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Precocious Huerta advancing quickly

29
Jul

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FIGHT NIGHT CLUB: THE FACTS

What: Fight Night Club, a monthly boxing series featuring rising prospects at Club Nokia in downtown Los Angeles
Who: The featured young fighters hail from Southern California and beyond and all of them have the potential to be successful.
When: Thursday, July 30.
TV/Internet: The card will be televised on Versus and streamed live on RingTV.com and Yahoo! Sports. The first fight begins at 7 p.m. PT / 9 p.m. ET.
Future shows: Aug. 27 and Sept. 24 at Club Nokia, which is adjacent to Staples Center.

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Fight fans in the greater L.A. area should enjoy watching Charles Huerta fight in the intimate confines of Club Nokia while they can.

At the moment, the undefeated featherweight prospect is the perfect staple for the Fight Night Club series at the state-of-the-art 2,000-seat concert venue. If Huerta (11-0, 6 knockouts) defeats Derrick Wilson (4-0-1, 1 KO) in tonight’s headliner, though, it won’t be long before he graduates from the monthly Golden Boy Promotions club shows.

Huerta is only 22 years old. He only has 11 bouts in a pro career that hasn’t spanned two years yet. However, the Paramount, Calif., native has trained with world-class boxers since he entered the sport at age 8. He has also fought seasoned veterans, some with more than 40 bouts, who have helped mold him into a prospect with an advanced professional style and a toughness that doesn’t seem possible for such a fresh-faced kid.

“Right now Fight Night Club and Huerta are a good fit,” said Eric Gomez, head matchmaker for Golden Boy Promotions. “He’s still learning his craft, he’s got a growing local fan base and a crowd-pleasing style.

“If he does well against Wilson, he’ll have maybe one more six-round bout, and then an eight rounder, before he moves to his first 10-rounder.”

At that point, which Gomez said could be later in the year or sometime early in 2010, Huerta will no longer be headlining Fight Night Club, which is televised on the Versus cable network in the U.S. and streamed live on RingTV.com and Yahoo! Sports. He’ll be fighting in the 7,000-seat Nokia Theater, probably on ESPN2, and he’ll be attempting to make the transition from prospect to contender.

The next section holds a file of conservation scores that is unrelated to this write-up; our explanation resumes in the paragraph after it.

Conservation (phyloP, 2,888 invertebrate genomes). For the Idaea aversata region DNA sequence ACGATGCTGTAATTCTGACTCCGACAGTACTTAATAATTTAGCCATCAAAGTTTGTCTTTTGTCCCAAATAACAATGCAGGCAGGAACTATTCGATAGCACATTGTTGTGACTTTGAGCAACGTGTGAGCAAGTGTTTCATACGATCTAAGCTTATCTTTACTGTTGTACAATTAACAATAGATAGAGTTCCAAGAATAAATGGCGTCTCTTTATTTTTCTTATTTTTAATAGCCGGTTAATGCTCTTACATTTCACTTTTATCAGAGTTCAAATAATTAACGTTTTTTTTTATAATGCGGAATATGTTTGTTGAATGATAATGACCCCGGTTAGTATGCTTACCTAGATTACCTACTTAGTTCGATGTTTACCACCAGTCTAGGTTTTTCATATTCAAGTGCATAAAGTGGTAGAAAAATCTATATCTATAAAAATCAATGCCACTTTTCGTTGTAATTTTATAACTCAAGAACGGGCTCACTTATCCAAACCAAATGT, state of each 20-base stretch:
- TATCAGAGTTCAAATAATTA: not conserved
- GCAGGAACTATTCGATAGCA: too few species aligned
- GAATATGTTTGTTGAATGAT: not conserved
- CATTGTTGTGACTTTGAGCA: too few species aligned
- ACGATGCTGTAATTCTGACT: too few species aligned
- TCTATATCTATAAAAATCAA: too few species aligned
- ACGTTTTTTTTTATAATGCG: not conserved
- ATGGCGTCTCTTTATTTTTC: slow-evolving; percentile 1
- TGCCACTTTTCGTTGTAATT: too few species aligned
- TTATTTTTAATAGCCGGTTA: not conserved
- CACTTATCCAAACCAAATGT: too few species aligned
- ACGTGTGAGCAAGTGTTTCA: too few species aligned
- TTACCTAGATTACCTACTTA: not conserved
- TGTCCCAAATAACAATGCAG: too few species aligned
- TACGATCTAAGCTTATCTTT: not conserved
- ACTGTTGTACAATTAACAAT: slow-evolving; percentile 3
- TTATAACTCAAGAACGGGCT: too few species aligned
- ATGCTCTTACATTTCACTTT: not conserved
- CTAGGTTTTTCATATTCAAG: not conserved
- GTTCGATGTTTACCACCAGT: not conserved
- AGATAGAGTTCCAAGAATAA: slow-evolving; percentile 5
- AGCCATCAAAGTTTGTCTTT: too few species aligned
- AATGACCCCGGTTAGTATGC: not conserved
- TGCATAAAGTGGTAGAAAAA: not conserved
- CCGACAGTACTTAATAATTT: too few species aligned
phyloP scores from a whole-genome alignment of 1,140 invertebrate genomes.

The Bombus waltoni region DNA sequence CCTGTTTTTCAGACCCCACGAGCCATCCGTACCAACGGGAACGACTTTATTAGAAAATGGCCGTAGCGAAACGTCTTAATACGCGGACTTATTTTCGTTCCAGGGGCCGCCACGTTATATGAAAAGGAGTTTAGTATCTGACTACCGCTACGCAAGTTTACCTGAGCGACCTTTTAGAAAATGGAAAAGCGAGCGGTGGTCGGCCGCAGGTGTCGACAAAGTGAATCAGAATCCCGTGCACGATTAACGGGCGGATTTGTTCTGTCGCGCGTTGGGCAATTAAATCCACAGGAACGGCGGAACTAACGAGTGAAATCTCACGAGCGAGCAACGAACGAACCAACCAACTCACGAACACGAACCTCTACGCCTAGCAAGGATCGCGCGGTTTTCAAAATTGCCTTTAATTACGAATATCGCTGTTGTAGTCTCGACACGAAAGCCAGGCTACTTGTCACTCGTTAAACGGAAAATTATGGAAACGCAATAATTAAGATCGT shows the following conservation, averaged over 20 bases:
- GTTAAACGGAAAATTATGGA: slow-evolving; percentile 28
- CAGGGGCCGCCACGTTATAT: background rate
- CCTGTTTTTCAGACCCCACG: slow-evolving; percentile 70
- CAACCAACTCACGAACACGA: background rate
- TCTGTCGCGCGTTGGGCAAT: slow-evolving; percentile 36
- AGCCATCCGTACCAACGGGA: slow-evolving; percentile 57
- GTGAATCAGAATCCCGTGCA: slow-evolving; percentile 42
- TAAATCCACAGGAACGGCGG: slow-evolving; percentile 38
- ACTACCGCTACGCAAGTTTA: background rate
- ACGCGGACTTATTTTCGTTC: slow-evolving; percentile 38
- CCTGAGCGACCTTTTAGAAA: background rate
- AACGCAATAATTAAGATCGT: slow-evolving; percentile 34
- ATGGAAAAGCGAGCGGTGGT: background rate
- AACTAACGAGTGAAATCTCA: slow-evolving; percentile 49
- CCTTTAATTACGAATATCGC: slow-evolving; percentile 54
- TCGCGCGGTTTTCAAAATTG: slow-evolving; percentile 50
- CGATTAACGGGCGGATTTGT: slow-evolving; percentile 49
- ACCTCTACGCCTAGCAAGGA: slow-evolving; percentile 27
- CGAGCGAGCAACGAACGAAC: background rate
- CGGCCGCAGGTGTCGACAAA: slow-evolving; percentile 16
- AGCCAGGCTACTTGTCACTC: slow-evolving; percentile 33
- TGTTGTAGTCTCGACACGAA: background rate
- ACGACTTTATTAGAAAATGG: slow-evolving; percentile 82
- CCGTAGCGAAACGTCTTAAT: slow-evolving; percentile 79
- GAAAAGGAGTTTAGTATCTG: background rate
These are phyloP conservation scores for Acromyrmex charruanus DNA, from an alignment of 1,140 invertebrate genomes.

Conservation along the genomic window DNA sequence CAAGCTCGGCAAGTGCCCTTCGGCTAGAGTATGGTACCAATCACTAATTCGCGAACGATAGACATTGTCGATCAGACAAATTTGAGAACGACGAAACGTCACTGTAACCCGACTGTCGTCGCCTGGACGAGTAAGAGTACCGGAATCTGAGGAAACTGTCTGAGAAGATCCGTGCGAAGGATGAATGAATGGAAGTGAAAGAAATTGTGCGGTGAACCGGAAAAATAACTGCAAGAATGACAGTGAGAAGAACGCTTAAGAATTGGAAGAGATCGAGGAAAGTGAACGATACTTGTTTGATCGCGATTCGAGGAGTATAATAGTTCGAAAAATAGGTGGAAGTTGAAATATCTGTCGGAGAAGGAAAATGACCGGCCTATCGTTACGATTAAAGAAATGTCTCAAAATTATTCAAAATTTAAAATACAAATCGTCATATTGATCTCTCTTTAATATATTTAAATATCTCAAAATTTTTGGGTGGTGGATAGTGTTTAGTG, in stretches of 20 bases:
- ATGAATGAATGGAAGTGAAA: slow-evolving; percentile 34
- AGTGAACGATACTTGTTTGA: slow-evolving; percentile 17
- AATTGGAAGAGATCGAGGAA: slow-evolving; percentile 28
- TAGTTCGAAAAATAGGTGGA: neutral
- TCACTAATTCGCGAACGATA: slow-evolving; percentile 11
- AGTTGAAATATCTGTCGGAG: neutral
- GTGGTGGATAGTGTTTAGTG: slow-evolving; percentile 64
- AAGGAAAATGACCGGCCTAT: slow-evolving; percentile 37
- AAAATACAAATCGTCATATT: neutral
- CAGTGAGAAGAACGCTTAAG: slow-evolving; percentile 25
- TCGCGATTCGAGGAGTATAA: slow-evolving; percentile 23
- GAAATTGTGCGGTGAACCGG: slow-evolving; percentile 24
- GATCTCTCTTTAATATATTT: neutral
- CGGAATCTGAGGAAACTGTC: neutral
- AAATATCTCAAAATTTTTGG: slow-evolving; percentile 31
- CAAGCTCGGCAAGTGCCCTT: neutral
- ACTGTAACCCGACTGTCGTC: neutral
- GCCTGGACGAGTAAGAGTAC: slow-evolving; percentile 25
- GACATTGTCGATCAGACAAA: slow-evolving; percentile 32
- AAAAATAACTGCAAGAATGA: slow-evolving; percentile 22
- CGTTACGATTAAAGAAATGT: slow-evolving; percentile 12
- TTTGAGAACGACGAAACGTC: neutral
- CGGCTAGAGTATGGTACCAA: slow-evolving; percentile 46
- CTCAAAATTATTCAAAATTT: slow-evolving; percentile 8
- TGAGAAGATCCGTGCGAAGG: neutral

Huerta’s father and trainer, Mando, believes the young man is ready for the eight-round distance now and is perhaps one fight away from the 10-round level.

Huerta has already fought in two scheduled eight-round bouts, against veteran journeyman Trinidad Mendoza and Mexican prospect Gregorio Torres.

Huerta says both fights were grueling learning experiences that helped him mature into the baby-faced punisher that impressed so many observers with his third-round knockout of Mexican amateur standout Noe Lopez Jr. in the co-featured bout of last month’s Fight Night Club premiere.

“When I fought Trinidad Mendoza, we met in the center of the ring, practically forehead to forehead, and that’s where we stayed the entire fight,” Huerta said. “We just went at it from the first round on.

“After the first two rounds, I was thinking ‘I’m definitely going to knock this guy out.’ After the fourth and fifth rounds, I thought ‘I’m never stopping this guy.'”

However, Huerta didn’t stop trying, and late in the seventh round he broke through with a punch that hurt the tough veteran of 43 pro bouts.

“I caught him with a right to the body-right uppercut combination, that old Mike Tyson combo, and dropped him,” Huerta recalled with glee. “I finished him off with a one-two-left-hook combination in the next round.”

Boxrec.com, the most-respected record-keeping website, credits Huerta with a sixth-round TKO of Mendoza and a one-round KO of stoppage of Torres, which irks his father because it makes it harder to get quality opponents for his son.

“Charles went tit for tat with Mendoza before knocking him out in the last round; it wasn’t an easy fight for my boy,” he said. “Charles won the Torres bout by decision. It was another tough fight because Torres is very good. I don’t know where Boxrec got that Charles knocked him out in one round. I wish they didn’t have that because it scares everybody away.”

One opponent who doesn’t appear to be scared at all is Wilson, a 20-year-old former amateur standout whose flashy style has been compared to that of Floyd Mayweather Jr.

The upset-minded Cincinnati, Ohio, native recently referred to Huerta as “a wannabe (Miguel) Cotto” and said the Southern Californian had “fought a bunch of bums.”

Huerta doesn’t mind the trash talk. He says it means his opponent is confident and coming to win, which is how he prefers it.

“Wilson is like Noe Lopez Jr.; he was an amateur star and he’s never lost as a pro,” Huerta said. “That means he’s going to bring it and we’re going to put on a show for the fans.

“The most frustrating fights for me are the ones where my opponent doesn’t want to fight. It happened when I fought Andres Ledesma. I saw a tape of his fight with Gary Stark Jr., the fight he knocked Stark out cold, and I thought he was coming to fight me like that. But after the first round, he ran all night. It bothered me when the crowd started booing.”